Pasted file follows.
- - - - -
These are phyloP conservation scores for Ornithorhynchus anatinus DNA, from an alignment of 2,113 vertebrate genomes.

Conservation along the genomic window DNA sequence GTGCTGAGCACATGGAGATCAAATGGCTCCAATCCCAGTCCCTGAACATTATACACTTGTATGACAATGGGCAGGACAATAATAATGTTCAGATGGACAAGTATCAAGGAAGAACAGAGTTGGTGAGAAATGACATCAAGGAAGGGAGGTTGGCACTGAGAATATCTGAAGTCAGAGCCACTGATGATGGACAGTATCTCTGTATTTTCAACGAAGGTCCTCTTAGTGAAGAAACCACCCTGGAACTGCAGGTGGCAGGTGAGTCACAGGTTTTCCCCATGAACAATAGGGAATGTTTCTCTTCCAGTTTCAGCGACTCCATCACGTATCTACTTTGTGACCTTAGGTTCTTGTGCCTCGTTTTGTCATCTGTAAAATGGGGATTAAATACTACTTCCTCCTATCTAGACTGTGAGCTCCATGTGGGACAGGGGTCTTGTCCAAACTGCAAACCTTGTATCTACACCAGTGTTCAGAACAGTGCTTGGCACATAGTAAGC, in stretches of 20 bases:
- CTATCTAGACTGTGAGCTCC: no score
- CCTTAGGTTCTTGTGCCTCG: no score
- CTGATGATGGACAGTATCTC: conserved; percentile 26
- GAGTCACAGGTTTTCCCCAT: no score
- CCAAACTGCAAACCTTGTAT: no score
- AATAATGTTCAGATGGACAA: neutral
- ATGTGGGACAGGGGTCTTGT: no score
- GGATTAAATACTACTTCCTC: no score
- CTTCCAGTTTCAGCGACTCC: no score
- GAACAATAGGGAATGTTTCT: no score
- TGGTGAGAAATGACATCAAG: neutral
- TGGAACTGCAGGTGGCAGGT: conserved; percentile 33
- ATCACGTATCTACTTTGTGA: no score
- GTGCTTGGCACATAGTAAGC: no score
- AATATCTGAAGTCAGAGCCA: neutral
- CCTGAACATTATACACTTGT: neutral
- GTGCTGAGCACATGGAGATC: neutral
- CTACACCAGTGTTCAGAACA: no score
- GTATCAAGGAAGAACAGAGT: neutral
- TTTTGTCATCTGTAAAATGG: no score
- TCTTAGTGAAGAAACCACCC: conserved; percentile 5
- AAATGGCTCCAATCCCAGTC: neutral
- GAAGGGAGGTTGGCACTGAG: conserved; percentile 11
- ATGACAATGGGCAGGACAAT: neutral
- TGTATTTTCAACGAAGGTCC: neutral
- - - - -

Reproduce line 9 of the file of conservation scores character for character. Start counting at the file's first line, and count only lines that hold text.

- ATGTGGGACAGGGGTCTTGT: no score